Interest in 4K TVs (with 3840*2160 resolution) is at a fever pitch as a critical moment is approaching in the market: 4K is transitioning from early adopters to more mainstream consumers. Rapidly falling prices, particularly in China, will fuel adoption, according to analysts from NPD DisplaySearch.
“As the manufacturers of 4K TV LCD panels and sets expect strong growth in 2014, the supply chain focus on growing demand is rising dramatically. Panel makers are planning for nearly 27 million 4K TV panels to be produced next year, while brands have somewhat more modest expectations for the end market. There is a significant difference in outlook between China and other regions,” said Paul Gagnon, director for global TV research at NPD DisplaySearch.
According to the latest NPD DisplaySearch quarterly global TV shipment and forecast report, 4K TV shipments are expected to total 1.9 million units in 2013, rising to 12.7 million units in 2014. China will have an 87% share of 4K TV units in 2013, dropping only slightly to 78% in 2014. This means that 4K TV shipments within China will lead all other regions combined by a factor of three in 2014. Eventually other regions will catch up, but China will remain the leading region for 4K TV shipments throughout the forecast, enabled by intense competition and very low price points. 4K TV average prices are expected to fall below $1000 in China during 2014, while the worldwide average remains over $1100 and close to $2000 in North America.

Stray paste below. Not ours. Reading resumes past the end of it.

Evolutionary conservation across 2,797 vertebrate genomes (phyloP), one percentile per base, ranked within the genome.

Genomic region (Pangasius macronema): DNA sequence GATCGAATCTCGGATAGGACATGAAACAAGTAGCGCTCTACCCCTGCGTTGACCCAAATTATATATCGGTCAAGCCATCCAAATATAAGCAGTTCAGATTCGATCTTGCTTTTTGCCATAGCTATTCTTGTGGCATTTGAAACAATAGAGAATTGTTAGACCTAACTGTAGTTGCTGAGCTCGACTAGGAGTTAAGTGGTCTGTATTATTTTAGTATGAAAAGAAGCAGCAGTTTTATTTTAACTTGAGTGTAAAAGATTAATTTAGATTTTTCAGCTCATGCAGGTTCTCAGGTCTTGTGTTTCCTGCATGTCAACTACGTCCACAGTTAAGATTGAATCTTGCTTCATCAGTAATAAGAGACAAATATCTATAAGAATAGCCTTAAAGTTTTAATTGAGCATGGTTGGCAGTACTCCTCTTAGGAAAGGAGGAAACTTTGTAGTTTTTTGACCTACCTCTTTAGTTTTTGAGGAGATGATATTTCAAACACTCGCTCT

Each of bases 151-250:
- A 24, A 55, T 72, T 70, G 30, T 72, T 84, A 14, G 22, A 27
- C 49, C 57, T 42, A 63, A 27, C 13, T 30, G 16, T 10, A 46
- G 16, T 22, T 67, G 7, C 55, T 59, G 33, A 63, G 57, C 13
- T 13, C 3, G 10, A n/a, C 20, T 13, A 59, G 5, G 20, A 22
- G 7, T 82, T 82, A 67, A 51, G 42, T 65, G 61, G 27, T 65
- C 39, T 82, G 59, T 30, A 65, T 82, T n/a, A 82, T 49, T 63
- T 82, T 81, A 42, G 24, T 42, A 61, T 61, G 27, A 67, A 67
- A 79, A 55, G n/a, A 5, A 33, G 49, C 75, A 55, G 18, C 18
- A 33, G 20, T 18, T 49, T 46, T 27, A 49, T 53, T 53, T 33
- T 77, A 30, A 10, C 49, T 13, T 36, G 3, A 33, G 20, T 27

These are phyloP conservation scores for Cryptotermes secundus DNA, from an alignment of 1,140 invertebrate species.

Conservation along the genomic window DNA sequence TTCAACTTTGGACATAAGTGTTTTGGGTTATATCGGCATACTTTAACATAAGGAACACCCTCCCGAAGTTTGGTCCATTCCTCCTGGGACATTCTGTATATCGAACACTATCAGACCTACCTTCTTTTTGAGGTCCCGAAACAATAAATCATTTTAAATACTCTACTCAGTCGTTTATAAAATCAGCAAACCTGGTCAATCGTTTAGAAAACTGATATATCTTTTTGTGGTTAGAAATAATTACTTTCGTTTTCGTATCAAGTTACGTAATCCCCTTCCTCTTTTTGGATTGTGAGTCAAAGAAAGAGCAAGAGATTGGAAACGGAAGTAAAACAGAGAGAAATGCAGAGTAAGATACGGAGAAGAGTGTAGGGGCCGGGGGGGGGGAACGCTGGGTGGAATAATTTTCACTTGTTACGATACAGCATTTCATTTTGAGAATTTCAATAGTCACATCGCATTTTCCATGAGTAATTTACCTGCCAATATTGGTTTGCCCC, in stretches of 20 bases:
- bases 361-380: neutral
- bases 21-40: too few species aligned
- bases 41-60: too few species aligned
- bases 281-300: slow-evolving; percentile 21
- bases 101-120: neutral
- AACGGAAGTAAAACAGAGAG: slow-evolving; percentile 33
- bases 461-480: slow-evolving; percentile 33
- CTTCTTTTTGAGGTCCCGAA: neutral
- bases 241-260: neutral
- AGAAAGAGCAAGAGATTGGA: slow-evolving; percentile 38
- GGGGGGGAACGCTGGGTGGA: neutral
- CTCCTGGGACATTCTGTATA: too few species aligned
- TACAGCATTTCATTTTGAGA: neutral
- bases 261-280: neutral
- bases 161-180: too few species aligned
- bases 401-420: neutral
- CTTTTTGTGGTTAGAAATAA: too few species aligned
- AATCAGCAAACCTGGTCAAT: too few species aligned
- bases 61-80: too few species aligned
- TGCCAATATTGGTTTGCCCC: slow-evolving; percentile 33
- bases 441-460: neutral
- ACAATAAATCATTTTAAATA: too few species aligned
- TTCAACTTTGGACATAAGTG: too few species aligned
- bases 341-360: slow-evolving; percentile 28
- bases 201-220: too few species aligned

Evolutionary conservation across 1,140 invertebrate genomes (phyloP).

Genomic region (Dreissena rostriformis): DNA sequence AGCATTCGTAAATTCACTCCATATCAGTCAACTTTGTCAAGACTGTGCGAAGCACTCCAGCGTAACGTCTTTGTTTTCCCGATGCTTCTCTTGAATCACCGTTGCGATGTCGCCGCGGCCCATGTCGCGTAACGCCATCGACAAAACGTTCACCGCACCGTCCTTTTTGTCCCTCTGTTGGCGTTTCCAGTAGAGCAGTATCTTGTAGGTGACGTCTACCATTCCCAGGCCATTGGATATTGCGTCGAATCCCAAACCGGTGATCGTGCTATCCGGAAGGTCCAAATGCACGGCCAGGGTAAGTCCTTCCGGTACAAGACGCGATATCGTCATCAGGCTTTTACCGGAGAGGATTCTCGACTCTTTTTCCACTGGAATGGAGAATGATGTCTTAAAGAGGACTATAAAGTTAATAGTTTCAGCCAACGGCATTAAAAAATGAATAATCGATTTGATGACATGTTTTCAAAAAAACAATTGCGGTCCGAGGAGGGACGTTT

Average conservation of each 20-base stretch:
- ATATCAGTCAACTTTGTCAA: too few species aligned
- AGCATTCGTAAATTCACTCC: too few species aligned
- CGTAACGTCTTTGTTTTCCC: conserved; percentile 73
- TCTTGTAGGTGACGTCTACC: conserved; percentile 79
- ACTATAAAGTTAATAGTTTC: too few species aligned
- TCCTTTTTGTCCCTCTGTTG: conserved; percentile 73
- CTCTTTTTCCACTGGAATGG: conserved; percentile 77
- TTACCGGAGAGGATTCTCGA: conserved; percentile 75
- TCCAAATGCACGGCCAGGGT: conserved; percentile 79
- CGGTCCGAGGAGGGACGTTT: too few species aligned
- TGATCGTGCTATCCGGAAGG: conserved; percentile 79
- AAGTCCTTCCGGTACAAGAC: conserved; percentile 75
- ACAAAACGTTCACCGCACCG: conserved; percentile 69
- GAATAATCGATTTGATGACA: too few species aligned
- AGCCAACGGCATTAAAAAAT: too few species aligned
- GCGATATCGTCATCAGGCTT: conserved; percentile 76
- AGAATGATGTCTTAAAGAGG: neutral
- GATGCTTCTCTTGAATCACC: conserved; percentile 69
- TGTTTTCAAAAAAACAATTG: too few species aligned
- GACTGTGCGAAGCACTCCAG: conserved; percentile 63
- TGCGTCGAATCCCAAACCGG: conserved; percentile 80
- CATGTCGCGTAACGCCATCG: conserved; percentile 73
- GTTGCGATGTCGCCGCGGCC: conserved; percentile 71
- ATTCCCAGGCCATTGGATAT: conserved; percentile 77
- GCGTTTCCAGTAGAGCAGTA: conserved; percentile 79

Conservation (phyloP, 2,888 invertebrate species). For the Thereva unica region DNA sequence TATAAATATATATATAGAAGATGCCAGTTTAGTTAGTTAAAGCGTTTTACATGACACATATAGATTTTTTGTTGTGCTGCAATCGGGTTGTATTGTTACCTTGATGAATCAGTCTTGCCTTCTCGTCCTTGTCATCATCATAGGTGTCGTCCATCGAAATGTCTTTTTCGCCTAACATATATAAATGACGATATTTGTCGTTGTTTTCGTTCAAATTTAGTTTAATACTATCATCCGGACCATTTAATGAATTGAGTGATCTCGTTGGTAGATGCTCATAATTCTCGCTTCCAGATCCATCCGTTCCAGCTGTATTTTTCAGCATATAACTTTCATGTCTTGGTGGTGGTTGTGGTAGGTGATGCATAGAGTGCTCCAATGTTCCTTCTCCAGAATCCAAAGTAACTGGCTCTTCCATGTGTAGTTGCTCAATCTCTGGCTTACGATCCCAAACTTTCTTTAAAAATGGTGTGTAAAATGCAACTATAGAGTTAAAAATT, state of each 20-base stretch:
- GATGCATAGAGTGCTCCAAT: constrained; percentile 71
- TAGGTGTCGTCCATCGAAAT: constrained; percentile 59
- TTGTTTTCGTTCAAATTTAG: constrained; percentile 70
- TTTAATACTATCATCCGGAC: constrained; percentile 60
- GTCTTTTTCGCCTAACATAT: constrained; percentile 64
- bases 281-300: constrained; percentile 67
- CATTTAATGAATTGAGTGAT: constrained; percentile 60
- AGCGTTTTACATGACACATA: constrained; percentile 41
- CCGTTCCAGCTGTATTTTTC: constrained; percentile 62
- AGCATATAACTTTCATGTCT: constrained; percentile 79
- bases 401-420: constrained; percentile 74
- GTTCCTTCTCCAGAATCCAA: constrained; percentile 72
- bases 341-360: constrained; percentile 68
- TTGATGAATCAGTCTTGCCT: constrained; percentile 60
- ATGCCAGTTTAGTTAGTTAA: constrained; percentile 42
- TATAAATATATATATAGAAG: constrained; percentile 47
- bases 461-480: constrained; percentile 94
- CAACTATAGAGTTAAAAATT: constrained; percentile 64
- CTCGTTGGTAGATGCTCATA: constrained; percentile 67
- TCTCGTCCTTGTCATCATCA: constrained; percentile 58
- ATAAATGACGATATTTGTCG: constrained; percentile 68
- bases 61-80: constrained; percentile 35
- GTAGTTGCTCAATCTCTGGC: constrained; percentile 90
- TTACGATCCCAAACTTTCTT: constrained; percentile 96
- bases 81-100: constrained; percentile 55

Overall TV demand is expected to fall 3% in 2013, after a 6% decline in 2012. Overall demand in many regions is still affected by the accelerated demand in 2010 and 2011, which pulled in demand from future years. Total TV shipments should grow about 1% in 2014 to 229 million units, with LCD TV shipments rising to 220 million, or 96% of overall units. Plasma and CRT TV shipments are declining rapidly, ending by 2016.
“OLED TV technology is not expected to yield significant growth for two to three more years. 4K has therefore become a technology focal point in the interim,” said Mr. Gagnon.